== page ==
Yes, I know it seems vain, but I received this questionnaire from a well-meaning high school student, and I thought the answers my interest all. I also felt it would be a good jumping off point for discussions. So, here it is. It's slightly abrideged since I left out the gory details of just how poorly paid I am.
- Are you ever on call?
- What are your typical work hours?
Since I don't work at a traditional press, I don't have traditional work hours. However, I attend one editorial meeting a week for 2 hours on Weds. nights.
- What can a starting editor expect to make? After 20 years?
At a traditional press, $18000 the first year, maybe $50-60k in 20. However, you don't start as an editor. You start as an unpaid intern, then editorial assistant, then assistant editor, then editor. It can take up to 7 years to make editor.
As senior editor at the press I work for, I do not make anywhere near starting salary for an editorial assistant.
- What are some of the benefits offered?
Where I work, none except free books.
- What kind of extra curricular activities would help someone who wants a career in editing?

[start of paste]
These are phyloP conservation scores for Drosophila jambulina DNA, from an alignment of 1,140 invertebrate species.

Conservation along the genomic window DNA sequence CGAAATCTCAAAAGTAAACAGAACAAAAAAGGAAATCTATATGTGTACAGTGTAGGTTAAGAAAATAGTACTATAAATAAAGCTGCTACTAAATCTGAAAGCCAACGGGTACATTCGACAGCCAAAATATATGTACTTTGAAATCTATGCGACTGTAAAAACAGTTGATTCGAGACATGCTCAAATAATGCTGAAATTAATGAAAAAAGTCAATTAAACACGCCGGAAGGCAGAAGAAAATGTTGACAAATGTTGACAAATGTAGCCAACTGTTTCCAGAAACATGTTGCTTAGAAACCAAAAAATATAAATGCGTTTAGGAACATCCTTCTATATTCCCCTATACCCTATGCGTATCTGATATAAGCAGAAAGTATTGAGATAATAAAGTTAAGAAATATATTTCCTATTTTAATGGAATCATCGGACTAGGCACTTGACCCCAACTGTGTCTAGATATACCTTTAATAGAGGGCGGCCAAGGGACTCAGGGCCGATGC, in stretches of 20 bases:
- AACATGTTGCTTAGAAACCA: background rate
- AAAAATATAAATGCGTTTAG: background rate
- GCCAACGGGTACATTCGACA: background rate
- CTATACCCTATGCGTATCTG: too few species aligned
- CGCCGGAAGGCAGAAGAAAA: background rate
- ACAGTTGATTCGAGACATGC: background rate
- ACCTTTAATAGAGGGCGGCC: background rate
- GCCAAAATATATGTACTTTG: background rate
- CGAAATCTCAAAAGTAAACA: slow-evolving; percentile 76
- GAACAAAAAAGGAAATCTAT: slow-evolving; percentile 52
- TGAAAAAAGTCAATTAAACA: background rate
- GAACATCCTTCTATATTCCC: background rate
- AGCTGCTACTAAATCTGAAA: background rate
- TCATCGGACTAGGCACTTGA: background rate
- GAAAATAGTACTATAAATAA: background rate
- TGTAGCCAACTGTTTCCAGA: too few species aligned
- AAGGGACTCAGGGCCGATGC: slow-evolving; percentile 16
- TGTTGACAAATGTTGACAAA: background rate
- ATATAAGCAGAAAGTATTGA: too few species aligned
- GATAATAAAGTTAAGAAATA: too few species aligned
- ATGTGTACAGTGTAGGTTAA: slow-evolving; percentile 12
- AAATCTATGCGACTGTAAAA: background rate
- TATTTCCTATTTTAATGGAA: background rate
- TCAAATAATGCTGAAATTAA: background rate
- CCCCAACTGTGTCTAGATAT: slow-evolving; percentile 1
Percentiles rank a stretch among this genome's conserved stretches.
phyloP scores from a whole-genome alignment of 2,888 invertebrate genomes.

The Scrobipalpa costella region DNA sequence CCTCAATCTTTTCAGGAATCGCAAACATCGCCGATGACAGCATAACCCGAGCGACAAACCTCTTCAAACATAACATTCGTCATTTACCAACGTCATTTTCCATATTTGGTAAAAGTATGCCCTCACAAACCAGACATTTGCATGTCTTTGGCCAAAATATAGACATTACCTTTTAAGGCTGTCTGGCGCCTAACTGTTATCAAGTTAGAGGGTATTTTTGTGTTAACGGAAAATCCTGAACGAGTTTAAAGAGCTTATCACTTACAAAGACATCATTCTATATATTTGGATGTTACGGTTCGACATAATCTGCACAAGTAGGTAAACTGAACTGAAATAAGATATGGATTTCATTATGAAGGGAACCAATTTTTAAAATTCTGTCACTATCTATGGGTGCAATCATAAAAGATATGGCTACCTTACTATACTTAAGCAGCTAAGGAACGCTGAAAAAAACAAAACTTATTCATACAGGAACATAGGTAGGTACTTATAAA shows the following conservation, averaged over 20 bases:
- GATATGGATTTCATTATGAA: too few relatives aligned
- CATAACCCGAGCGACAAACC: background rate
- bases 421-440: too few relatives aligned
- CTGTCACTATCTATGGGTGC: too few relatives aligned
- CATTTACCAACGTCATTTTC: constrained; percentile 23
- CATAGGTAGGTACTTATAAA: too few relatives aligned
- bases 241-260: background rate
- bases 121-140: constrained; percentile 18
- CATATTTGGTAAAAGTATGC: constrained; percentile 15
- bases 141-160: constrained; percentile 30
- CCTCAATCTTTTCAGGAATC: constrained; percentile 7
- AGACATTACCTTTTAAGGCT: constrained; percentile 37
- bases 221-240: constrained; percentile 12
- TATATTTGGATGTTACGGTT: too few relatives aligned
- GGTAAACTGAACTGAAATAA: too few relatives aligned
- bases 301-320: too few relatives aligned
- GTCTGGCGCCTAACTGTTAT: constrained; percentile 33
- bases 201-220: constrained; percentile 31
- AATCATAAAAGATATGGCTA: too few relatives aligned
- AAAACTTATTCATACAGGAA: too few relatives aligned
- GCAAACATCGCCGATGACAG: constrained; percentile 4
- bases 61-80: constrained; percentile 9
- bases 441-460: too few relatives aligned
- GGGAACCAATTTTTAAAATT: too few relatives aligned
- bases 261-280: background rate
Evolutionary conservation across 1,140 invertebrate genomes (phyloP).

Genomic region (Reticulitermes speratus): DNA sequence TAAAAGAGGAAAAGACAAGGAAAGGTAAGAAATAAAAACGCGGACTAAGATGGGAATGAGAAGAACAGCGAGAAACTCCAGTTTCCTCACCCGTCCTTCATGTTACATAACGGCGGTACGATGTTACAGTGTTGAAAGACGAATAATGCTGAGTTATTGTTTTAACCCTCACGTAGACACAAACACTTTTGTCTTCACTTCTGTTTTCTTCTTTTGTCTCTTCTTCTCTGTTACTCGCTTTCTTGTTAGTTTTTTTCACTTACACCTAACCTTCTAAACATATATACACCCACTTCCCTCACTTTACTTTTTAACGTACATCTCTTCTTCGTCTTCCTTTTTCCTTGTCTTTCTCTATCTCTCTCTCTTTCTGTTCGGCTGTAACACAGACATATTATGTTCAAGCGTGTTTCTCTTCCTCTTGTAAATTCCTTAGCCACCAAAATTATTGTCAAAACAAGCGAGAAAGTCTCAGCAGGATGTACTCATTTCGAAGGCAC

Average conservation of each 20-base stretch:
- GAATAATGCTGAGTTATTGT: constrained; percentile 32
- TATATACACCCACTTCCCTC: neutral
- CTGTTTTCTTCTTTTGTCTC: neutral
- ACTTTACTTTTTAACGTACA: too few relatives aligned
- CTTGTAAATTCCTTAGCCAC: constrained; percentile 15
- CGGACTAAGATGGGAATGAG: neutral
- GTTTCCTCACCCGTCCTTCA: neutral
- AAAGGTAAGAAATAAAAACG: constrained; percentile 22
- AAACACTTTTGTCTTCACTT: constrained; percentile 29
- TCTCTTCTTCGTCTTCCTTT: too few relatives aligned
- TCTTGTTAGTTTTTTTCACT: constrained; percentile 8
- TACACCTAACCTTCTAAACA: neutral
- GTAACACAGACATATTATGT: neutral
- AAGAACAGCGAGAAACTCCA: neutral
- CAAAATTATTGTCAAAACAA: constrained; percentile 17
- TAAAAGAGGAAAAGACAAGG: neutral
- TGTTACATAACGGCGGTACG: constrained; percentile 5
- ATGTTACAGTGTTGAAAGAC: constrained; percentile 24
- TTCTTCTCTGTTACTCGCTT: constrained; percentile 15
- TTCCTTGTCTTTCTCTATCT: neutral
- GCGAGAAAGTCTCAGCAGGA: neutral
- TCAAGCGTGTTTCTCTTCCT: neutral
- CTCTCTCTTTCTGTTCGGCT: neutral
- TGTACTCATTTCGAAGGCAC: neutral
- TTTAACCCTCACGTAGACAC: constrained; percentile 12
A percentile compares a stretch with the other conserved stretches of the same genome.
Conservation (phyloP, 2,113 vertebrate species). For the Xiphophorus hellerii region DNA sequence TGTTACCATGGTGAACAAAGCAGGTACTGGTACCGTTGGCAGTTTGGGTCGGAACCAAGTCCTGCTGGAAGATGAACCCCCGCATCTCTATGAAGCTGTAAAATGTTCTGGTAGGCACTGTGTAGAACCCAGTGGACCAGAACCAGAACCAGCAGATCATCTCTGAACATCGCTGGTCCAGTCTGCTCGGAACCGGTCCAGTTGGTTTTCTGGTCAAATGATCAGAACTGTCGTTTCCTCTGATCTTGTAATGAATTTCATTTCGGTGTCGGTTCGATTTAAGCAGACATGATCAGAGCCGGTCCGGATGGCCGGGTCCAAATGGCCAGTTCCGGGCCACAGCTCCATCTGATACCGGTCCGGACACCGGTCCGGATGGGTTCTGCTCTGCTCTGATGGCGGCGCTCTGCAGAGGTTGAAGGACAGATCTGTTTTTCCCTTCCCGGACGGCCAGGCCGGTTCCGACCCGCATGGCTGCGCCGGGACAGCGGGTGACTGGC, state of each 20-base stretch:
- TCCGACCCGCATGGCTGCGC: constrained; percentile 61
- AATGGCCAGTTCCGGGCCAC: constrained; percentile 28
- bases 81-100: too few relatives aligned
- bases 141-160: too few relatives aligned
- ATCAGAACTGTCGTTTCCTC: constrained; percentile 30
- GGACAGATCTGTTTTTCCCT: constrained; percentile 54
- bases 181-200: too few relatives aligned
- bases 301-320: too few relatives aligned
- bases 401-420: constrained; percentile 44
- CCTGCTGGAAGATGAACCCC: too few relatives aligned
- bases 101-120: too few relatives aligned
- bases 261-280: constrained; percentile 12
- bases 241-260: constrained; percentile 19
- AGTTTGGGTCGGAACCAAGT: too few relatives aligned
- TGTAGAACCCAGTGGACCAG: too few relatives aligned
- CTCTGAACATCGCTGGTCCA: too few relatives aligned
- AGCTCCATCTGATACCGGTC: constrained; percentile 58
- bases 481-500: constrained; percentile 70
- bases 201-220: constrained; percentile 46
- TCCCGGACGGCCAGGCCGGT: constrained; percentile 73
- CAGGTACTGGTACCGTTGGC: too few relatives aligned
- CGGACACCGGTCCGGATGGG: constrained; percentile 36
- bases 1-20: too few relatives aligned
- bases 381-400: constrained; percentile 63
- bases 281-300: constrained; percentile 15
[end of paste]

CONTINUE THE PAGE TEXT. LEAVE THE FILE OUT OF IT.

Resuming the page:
Writing clubs and reading clubs. To be a great editor you have to be a decent writer and an excellent reader. Writing classes are useful because they teach you how to really critique other people's writing.
- What is your favorite thing about being an editor?
Seeing a book go from a rough draft to its finsished form. There's a huge amount of satisfaction to know that you helped bring that writing out.
- What are some of your dislikes about being an editor?
Having to do a book's marketing because our house is so small that everyone has to help the marketing department.
- What would you say is the stress level of this career on a scale of 1-10?
It varies. At the moment, 9. We're trying to get the catalog out, the fall books, ready for the printer, and get ready for a conference. After next month it'll go back down to a 7.
Yes. Anytime I have access to email I can be reached about the books I'm working on.
I know that from my answers I don't make editing sound very appealing. In truth, I do love my job. I love that I get paid (sort of) to read and read and read. And there is nothing like walking into a bookstore and seeing the books you worked on the shelf. I suspect that the only thing that tops that feeling is to have actually written the book yourself. I would reccomend editing as a career for any creative individual, especially shy ones. I just want to caution that editing is not the fast track to big money. JK Rowlings might have bust out with her book and made a fortune, but her editor is still salaried. (Although her editor got to start his own imprint and I would assume is now enjoying a much larger salary. I'm thinking of the Chicken House guy.)
And that's it. In a perfect world, I would have put Kay's interview on top, but unfortunately, I had already posted it.